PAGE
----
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Legislators tell Florida utility regulators to “step up” on shutoffs moratorium

Their urging comes the same day that regulator staff recommended rejecting a moratorium on shutoffs.

Two state legislators are calling on Florida utility regulators and Gov. Ron DeSantis to “step up” on an electricity shutoff moratorium and relief from accumulating unpaid balances for thousands of Floridians who are behind on their power bills.

Their comments come the same day as the Florida Public Service Commission’s staff recommended that the board deny advocates' proposal for a statewide ban on shutoffs.

“This is an issue of human rights and dignity,” Rep. Anna Eskamani, D-Orlando, said at a news conference Thursday. “It’s impossible to live in Florida without power.”

Related: Florida power companies respond to call for moratorium on shutoffs

She and Sen. Jose Javier Rodriguez, D-Miami, spoke at the virtual event Thursday hosted by Florida Conservation Voters, New Florida Majority and Catalyst Miami.

Three of the state’s investor-owned utilities — Tampa Electric Co., Duke Energy Florida and Florida Power & Light — have resumed shutoffs for those who don’t pay their power bills, citing the cost of unpaid accounts. All offer payment plans to customers who can’t afford a lump-sum payment to settle the unpaid portion during the pandemic grace period.

Across the country, millions of Americans are at peril of having their power or gas connections shut off, according to the National Energy Assistance Directors' Association, which tracks moratoria, the Washington Post reported. The group estimates that electric and gas debts by delinquent customers could reach $24.3 billion by the end of the year.

Consumer advocates in Florida have pressed regulators for a moratorium on shutoffs in letters to Gov. DeSantis and a filing last week to the Public Service Commission. Under the filing’s proposal, customers experiencing financial hardship from the pandemic would be able to fill out a form showing that they can’t pay their electric bill and organizations they’ve contacted for assistance, similar to an unemployment application. If they meet the requirements, utilities would not be allowed to shut off their power. Commissioners are able to implement such a rule for 90 days.

Related: Florida power companies face legal challenge on disconnections during pandemic

The legislators on Thursday called for measures that would go further — a blanket ban on shutoffs through June 2021, as well as financial help for unpaid utility bills during the pandemic that have built up.

“We need the Public Service Commission and the governor to step up," Rodriguez said. “Either that, or allow us to have a special session on a range of issues including unemployment and utility disconnections.”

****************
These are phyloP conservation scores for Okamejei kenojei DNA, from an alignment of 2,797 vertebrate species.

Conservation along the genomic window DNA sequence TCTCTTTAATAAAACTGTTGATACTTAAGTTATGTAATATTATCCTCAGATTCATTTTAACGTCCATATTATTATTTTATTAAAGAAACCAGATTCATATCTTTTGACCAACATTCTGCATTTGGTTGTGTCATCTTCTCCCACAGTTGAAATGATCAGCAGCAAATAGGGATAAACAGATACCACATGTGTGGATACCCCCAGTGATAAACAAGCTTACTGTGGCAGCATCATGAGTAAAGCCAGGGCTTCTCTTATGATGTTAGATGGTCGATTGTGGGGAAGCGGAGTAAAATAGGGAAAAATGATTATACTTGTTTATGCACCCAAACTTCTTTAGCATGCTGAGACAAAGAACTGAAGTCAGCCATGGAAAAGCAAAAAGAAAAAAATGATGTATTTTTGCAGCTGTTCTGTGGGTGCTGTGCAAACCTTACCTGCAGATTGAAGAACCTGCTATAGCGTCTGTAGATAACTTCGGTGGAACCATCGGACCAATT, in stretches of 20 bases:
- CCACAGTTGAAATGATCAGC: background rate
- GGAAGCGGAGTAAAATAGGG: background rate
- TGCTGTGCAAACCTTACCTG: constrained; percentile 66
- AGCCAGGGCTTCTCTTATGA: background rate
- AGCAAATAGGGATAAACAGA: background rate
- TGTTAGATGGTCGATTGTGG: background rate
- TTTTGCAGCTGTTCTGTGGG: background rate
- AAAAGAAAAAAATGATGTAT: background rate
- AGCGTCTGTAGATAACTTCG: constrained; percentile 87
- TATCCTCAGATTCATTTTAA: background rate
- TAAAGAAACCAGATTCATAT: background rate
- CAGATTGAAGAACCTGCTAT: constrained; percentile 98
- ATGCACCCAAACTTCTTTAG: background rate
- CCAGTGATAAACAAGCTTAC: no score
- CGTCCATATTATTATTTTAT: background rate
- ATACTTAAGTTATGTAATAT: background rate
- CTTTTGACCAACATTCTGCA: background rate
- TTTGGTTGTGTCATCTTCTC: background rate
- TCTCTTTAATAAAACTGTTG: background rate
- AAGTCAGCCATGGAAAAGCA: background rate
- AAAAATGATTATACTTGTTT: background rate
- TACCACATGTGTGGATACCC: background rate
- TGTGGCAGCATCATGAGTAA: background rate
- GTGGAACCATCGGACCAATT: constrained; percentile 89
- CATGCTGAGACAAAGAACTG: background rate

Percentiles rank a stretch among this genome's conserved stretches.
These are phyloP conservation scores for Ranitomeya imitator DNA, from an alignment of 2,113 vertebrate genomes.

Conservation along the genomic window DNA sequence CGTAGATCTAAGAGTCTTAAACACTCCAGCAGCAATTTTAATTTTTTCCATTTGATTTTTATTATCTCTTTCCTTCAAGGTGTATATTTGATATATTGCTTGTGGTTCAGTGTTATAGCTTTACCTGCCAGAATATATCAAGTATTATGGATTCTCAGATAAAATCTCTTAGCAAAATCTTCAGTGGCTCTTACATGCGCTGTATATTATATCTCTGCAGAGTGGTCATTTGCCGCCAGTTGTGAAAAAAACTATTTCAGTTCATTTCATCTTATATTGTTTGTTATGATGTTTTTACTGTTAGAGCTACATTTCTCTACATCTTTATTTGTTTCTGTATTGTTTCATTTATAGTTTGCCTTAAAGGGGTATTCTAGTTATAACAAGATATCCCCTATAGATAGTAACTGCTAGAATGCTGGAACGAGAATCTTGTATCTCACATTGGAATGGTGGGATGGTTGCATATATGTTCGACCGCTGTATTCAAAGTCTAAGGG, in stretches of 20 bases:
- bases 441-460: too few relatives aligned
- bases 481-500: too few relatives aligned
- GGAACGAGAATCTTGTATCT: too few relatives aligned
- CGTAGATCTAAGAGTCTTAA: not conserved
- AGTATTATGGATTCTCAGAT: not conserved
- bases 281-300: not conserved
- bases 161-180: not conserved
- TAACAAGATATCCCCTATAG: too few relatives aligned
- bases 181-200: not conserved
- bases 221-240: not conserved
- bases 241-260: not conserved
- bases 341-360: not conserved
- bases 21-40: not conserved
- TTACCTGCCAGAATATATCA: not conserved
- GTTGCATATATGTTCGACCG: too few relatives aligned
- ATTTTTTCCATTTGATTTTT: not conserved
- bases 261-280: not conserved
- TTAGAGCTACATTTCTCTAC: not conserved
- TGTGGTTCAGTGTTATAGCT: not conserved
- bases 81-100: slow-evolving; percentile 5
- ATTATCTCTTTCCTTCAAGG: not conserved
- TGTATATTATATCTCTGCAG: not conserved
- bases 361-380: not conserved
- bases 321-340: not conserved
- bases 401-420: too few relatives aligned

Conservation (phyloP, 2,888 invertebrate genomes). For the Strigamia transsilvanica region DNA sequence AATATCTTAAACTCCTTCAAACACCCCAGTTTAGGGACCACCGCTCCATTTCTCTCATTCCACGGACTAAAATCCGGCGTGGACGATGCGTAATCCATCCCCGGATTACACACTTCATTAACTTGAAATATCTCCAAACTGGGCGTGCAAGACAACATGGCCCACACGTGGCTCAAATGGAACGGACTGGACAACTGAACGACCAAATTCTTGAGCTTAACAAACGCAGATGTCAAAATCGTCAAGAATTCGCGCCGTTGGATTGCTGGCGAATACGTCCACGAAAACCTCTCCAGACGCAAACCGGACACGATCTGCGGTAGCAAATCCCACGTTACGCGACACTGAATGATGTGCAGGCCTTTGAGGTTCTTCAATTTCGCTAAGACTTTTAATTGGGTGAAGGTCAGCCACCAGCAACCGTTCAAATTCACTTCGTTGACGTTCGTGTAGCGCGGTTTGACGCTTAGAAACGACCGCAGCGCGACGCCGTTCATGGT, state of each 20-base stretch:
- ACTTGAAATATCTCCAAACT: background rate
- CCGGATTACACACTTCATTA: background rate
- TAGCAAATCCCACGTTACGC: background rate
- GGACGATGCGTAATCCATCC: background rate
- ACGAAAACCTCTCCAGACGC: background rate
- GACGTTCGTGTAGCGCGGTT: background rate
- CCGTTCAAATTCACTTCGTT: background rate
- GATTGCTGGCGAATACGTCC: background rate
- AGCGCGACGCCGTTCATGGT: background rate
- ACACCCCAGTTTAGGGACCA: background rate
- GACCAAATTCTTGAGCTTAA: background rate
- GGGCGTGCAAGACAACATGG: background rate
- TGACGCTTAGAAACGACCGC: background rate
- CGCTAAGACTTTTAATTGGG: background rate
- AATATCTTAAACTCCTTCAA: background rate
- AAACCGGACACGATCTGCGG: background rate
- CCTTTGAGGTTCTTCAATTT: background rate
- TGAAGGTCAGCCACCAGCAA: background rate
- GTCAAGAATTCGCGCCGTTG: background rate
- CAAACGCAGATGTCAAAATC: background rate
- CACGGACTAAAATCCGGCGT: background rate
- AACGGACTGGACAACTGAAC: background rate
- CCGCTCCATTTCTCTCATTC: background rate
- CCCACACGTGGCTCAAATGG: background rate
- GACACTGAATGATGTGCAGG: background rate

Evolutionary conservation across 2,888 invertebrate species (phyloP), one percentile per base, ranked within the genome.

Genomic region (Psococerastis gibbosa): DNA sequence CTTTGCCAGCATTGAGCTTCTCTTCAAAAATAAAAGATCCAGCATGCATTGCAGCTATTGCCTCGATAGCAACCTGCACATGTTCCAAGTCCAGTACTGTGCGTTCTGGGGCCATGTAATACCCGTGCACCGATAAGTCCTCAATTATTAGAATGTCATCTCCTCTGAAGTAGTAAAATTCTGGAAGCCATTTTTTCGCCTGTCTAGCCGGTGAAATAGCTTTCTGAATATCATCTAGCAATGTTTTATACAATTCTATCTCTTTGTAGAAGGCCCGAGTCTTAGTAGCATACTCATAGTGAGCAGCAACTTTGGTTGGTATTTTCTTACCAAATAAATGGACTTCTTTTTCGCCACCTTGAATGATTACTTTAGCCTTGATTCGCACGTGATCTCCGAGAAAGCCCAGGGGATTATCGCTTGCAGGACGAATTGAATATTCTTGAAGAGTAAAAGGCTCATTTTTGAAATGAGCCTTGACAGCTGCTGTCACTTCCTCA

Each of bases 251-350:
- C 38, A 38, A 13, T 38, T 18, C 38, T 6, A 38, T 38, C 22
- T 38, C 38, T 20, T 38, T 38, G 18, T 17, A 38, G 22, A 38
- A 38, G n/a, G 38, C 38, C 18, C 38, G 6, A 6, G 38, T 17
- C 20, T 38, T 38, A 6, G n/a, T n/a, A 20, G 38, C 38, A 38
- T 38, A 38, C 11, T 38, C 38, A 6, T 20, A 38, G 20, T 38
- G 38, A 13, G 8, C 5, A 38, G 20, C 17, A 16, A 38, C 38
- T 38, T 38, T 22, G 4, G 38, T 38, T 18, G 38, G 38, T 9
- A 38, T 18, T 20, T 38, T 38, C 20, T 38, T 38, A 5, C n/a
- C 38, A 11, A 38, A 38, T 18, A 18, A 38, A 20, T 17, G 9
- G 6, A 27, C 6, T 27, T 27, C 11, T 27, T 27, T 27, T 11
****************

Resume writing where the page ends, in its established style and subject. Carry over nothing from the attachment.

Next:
The commission is expected to discuss the 90-day moratorium request at a hearing next week. Staff recommended that commissioners deny the proposal, saying the certification process it would have customers go through to avoid a shutoff is “too onerous" on both the utilities and customers.

Related: Pressure builds as Florida advocates call for utility, housing relief

The recommendation echoed utilities' arguments that customers could get further behind on bills if they are not required to pay for months, and that doing so would put customers at risk for disconnection when the 90-day period expires if utilities choose to require immediate payments.

The proposal, staff said, would “remove any incentive for customer in need to contact the utility.”

In a filing Tuesday, Florida Power & Light said that “the threat of disconnection is the only way to prompt most customers who are behind on their bills to take action to get help.”

Duke Energy spokeswoman Ana Gibbs said the utility “recognizes that many of our customers are facing unprecedented adversity during this pandemic.”

“To meet the needs of our customers, we have offered extended payment options and helped provide financial assistance to avoid power interruptions during the pandemic,” she said.

Tampa Electric spokeswoman Cherie Jacobs said in a statement last week that the utility is “committed to doing the right thing for our customers.”

“We have been working with our customers during the six months that we paused disconnections, including offering flexible payment extensions and multiple resources to seek financial relief, which has benefitted tens of thousands of customers,” she said.

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